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A Little Christmas Calm

A Little Christmas Calm

The television Christmas adverts are in full swing, the twinkly fairy lights have started to appear on the Hight Street and your anxiety levels may well be on the rise. With an all-out Christmas flurry at one extreme and a homemade, Kirsty inspired one at the other, most of us are hoping for a Christmas that lies somewhere in between. If you find yourself struggling to balance a desire to stay sane with the urge to make Christmas memorable, fun, and festive, you are not alone. Here are a few suggestions to simplify the festive season just a little.

Budget and stick to it! It’s easy to get caught up in the holiday spirit, just because you have the perfect gift ideas, doesn’t mean you should mortgage your home to get them. Decide on a realistic budget for all your gift shopping, figure out how much to spend per person, and stick to it.

Stay local Great if you want to avoid the supermarket and chaotic city centres. Sticking with shopping at local small businesses can be a fun self-imposed limit and will benefit your community too.

Go vintage Think vintage records and a turntable for a music-obsessed teenager, a lovely china platter or some tiny grape hyacinth bulbs planted in a pretty tea cup for your mother-in-law.

Handmade Either made by you or buy from the vast array of crafters online or at a local shop. Esty and Notonthehighstreet are two excellent websites for unique, handmade gifts.

Give experiences or even better, shared experiences. Try tickets to the theatre, a museum, zoo or National Trust membership, photography lessons, cooking classes or even dinner for two at a favourite haunt.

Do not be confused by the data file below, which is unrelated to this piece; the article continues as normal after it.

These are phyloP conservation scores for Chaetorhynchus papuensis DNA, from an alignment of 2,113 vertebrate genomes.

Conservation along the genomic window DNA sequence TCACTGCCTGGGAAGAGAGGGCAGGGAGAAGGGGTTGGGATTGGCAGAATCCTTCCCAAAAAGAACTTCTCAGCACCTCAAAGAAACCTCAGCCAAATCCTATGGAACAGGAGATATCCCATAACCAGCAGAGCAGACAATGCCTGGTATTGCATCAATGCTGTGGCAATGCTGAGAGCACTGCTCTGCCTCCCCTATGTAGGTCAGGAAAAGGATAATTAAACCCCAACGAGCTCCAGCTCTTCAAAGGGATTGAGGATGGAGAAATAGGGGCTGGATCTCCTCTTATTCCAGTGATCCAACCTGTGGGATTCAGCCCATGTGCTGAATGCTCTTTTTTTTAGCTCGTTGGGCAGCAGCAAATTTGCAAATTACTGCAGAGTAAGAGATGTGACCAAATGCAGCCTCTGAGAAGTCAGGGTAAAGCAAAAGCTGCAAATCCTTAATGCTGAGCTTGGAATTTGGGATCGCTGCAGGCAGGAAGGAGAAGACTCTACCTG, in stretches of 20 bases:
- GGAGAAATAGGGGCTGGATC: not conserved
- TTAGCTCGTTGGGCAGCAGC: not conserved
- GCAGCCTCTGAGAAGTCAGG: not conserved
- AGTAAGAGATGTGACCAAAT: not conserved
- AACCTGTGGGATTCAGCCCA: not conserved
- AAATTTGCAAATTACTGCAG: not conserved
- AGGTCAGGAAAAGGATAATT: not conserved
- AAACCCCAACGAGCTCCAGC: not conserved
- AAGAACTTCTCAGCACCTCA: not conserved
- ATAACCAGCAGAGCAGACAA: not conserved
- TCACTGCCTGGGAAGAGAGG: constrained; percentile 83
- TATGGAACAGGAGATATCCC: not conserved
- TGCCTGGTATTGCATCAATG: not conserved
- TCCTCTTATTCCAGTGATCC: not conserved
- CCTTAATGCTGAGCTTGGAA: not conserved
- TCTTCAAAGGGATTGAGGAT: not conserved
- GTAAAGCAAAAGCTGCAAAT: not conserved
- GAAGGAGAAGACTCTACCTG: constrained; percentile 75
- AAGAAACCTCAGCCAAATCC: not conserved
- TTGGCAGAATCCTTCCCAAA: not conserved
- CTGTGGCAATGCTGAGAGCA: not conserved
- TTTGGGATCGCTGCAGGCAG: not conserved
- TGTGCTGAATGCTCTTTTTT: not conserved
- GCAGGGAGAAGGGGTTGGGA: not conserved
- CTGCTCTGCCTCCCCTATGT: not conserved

Gifts that give back Choose gifts for which part or all the purchase price goes to a charitable organisation. It feels good knowing the gifts you are giving are helping people or the planet.

Limit gifts per person This can be helpful to rein things in, especially in households with kids. If you’ve given with wild abandon in the past, maybe cut back with fewer, but carefully chosen gifts this year. Think quality over quantity.

Small, special moments each day
Indulge in hot chocolate at breakfast, light candles and sit around the tree in the evening, read a special Christmas story to the kids, listen to your favourite Christmas music and dance around the living room. Get the family together and watch a much-loved Christmas film. Often these everyday moments end up making the best memories.

Think of ways to simplify a tradition
Instead of ditching a festive tradition altogether, think of a way to scale it back a bit, so it’s easier and more enjoyable for you. For example, make 3 of your family’s favourite kinds of Christmas treats instead of 10, get everybody to prepare something themselves.

Fill stockings with small, needed items
Gifts in stockings are meant to be fun surprises. But for many tired and shopped-out parents, filling stockings can feel like an added expensive burden. Start a tradition of filling stockings with only things that are needed. Think crayons, paperback books, bubble bath, socks. Many shops and chemists offer 3 for 2 on small stocking gifts to make things more affordable.

Remove visual chaos
Regularly remove packaging, shopping bags and glossy magazines instead of letting them pile up. These are visual reminders of your Christmas to-do list, and they just clutter up your house and your head. Keep your home feeling like a haven.

Try on a new tradition for size
Sticking with the theory that lots of little moments can be more meaningful than one big blowout event, for December try adopting a daily tradition that gets you in the spirit of the season. Here are some ideas:

Small acts of kindness. Popping a few coins into the charity collection box, checking on an elderly neighbour during the cold season, donating to your local food bank - it all counts!

Daily gratitude Start each day by quietly thinking (or writing down) one thing you are thankful for in your life. If you have kids, get them involved, too.

Take a moment. The stress of Christmas can be self-imposed, that running commentary in our head listing the many things we think we ought to be doing/buying/eating/drinking. When you find yourself getting wound up, breathe. Remember what’s important is to simply enjoy what’s going on around you right now, in all its imperfect glory.

Take some time out
Do something you usually love but have let slip during the busy festive season: take a walk, make time to read that book you’ve been looking forward to or just let your eyes close while you’re sitting on the sofa. It doesn’t have to be all festivities all the time!



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